Court Sets Citizen Suit Case for Trial Even Though State Regulators Are Evaluating Similar Issues

Citizen suits can be complicated when states engage in regulatory actions after a private party files a complaint. The major federal environmental statutes are largely intended to be implemented by state and federal regulators, and suits by private parties including non-governmental organizations are intended to supplement — and not supplant — the regulators’ role.

Defendants involved in citizen suits should be aware that — unless regulators take specific actions that preempt citizen suits from being filed—there is a risk that courts AND regulators may be evaluating the same conduct. That may lead to both confusion and added expense.

But at least in the view of one court, there are limits to when federal courts can take a wait-and-see approach to how regulatory processes play out. The takeaway for the regulated community is that, when you are confronted with a citizen suit notice letter, you want to encourage regulators to act before actual litigation is filed where possible.

The Ohio Valley Environmental Coalition v. Bluestone Coal Corporation decision by a West Virginia district court this month illustrates this point. In Bluestone Coal, defendant Bluestone Coal sought to stay a September 2020 trial date in a citizen suit until November to allow the West Virginia Department of Environmental Protection (WVDEP) time to finalize a consent decree that would render part of the Clean Water Act (CWA) suit moot. The court determined that Bluestone — in seeking a stay — failed to demonstrate that “clear and convincing circumstances outweigh [] potential harms” to plaintiffs.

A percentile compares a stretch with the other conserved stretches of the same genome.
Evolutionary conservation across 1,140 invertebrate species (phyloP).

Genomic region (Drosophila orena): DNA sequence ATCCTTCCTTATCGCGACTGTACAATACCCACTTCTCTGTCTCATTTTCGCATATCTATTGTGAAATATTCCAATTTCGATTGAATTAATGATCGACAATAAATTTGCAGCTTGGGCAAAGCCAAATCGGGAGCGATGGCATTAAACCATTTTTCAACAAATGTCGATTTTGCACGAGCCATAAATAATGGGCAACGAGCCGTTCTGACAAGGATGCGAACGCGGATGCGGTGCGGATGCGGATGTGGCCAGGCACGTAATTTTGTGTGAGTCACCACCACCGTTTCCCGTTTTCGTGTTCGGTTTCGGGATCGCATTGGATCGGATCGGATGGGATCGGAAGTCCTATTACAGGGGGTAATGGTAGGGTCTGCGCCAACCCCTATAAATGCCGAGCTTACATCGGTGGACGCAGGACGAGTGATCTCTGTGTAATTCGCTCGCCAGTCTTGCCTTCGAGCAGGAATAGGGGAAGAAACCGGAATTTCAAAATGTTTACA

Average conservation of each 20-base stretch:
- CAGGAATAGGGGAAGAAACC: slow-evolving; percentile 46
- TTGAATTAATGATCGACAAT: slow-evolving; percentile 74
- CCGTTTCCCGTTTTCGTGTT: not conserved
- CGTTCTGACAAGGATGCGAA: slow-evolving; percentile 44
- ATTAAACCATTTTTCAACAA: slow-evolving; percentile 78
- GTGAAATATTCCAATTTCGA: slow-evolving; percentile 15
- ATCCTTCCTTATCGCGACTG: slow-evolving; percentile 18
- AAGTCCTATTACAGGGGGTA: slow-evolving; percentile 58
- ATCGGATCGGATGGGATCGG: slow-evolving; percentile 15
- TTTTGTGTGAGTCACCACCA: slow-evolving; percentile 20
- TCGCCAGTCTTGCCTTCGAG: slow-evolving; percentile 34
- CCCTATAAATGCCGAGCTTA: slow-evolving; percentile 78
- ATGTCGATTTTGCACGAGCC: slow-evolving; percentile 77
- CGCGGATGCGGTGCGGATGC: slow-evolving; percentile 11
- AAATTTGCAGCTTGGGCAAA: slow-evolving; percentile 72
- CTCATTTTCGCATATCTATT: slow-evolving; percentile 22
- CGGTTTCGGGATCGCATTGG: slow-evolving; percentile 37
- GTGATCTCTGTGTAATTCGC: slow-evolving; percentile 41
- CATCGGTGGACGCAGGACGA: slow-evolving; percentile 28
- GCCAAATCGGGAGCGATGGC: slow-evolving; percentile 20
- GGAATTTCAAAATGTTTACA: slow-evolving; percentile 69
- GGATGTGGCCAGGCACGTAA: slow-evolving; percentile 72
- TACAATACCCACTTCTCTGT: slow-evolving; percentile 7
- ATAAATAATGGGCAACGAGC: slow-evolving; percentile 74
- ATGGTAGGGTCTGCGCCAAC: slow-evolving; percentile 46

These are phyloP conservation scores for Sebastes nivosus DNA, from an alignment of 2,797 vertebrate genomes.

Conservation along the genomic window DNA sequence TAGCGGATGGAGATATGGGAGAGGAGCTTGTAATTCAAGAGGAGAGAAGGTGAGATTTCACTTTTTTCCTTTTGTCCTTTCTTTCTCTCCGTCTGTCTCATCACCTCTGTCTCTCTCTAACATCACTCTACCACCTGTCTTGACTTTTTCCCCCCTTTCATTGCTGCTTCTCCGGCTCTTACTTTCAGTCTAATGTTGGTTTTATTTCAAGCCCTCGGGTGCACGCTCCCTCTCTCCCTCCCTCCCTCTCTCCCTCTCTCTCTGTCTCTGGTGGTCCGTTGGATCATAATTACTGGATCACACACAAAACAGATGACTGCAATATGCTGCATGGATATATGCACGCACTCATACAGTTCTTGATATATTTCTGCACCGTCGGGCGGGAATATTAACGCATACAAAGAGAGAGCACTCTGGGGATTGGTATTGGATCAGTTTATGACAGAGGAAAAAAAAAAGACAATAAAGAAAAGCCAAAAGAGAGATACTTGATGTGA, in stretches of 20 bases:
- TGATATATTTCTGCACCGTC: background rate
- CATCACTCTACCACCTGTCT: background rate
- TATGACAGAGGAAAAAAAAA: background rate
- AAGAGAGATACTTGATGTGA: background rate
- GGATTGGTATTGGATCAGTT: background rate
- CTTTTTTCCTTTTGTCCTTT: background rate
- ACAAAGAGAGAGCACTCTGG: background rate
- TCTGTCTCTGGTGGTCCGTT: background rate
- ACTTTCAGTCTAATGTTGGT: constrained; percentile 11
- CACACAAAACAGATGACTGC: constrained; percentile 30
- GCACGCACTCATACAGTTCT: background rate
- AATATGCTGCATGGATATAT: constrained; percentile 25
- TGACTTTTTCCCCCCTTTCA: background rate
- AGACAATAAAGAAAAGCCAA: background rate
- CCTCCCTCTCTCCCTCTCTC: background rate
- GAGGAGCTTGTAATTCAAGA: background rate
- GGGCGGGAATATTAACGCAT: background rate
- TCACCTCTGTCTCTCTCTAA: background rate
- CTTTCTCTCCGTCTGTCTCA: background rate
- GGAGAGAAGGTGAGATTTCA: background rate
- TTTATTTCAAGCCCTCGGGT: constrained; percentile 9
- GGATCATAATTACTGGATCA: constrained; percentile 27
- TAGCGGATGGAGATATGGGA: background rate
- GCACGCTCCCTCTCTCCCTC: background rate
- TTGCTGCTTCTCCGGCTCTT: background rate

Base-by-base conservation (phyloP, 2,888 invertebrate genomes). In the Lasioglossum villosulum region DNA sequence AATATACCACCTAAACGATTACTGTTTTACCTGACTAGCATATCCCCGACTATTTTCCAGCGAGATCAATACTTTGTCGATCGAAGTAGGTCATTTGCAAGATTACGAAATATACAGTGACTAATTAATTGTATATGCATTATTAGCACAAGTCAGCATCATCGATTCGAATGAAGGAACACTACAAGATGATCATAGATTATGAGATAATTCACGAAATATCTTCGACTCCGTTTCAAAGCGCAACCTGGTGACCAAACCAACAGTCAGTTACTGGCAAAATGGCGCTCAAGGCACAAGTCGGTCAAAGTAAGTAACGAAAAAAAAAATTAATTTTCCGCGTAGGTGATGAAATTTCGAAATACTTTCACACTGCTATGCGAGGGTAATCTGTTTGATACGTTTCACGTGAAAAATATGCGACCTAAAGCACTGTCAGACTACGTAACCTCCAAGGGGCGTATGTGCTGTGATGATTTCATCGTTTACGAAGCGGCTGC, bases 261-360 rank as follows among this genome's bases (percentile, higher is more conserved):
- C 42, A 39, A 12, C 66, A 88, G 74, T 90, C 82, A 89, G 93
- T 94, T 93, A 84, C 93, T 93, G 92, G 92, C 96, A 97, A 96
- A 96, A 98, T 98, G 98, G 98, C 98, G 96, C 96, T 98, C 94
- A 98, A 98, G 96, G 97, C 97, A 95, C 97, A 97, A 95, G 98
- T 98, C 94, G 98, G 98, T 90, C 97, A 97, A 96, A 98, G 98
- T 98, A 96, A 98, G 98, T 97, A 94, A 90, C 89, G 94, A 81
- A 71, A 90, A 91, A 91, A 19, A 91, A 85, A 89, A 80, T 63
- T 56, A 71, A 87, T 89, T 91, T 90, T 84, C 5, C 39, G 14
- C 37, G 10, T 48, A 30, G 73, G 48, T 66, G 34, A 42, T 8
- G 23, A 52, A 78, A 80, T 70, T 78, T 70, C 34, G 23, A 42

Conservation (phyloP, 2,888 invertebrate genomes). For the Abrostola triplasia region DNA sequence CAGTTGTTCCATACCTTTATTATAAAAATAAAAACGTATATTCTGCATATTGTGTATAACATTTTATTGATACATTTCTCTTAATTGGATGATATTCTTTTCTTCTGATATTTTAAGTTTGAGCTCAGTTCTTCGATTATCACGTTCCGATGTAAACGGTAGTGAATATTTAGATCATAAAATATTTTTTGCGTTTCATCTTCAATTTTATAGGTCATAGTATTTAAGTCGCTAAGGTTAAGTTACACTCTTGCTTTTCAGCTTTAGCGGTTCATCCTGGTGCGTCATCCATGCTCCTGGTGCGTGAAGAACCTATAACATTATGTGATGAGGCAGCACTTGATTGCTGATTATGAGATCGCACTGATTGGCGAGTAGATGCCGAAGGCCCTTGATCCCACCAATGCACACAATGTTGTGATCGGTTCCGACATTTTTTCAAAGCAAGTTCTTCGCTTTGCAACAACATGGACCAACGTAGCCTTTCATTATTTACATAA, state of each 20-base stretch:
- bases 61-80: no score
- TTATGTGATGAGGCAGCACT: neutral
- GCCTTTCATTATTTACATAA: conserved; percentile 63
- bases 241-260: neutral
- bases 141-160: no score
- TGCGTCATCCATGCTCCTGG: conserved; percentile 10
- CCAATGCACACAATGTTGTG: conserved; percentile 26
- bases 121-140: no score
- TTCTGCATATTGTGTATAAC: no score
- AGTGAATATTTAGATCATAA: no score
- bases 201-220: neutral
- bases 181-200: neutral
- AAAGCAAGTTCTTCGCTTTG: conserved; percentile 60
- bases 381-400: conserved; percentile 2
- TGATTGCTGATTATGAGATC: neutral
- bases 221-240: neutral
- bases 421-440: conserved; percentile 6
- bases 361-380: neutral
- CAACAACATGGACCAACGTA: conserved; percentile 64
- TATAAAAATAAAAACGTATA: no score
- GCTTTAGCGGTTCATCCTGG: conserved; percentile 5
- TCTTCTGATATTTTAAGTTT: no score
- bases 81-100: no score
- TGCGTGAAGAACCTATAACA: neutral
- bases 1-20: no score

The court based its conclusion on two things: how Congress constructed CWA as well as its own views on the fundamental need to exercise jurisdiction granted by Congress. With respect to the CWA, CWA’s pre-suit notice provisions, 33 U.S.C. § 1365(b), require citizens to give 60 days’ pre-suit notice. After that point, the CWA allows parties to sue. The court wrote, “If Congress valued agency expertise above all else, it could have provided that whenever agencies initiate administrative proceedings, federal courts are divested of continued jurisdiction over citizen suits. But Congress did not do that. [CWA] does not provide for stripping a federal court of its jurisdiction when a state agency commences an administrative action post-citizen suit.” (emphasis in original). The court concluded that, given CWA’s construction, “[a]sking a federal court to put its jurisdiction on hold … is a request to set aside the sovereignty of the United States, albeit temporarily.”


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